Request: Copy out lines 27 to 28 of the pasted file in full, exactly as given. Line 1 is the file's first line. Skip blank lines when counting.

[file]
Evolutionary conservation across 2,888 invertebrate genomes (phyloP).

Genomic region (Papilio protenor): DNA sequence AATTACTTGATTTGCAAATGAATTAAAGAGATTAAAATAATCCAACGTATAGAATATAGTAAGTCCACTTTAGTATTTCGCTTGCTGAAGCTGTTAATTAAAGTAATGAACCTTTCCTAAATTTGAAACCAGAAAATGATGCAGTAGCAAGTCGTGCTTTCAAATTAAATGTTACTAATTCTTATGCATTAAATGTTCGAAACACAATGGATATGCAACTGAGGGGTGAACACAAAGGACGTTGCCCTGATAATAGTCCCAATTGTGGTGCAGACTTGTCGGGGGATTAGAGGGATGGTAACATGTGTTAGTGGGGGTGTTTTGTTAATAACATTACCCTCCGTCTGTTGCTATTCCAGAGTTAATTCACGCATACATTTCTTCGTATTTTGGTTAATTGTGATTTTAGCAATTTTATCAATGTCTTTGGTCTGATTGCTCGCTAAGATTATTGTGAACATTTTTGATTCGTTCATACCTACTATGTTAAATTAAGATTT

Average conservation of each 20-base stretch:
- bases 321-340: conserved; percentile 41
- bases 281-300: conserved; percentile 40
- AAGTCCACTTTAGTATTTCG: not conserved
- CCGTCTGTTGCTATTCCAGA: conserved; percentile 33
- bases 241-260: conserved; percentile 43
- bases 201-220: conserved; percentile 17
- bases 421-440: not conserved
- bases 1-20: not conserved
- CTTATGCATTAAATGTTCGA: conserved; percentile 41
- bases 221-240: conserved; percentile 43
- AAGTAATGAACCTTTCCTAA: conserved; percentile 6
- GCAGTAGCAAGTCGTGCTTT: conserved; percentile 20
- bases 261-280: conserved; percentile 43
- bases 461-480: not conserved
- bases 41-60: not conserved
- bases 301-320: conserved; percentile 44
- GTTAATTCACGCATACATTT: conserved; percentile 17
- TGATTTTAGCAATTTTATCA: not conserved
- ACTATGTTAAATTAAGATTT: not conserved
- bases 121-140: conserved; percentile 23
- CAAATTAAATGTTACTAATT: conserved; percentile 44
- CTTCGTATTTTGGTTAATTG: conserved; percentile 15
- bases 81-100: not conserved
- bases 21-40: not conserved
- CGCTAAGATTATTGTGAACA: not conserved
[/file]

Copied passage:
- bases 21-40: not conserved
- CGCTAAGATTATTGTGAACA: not conserved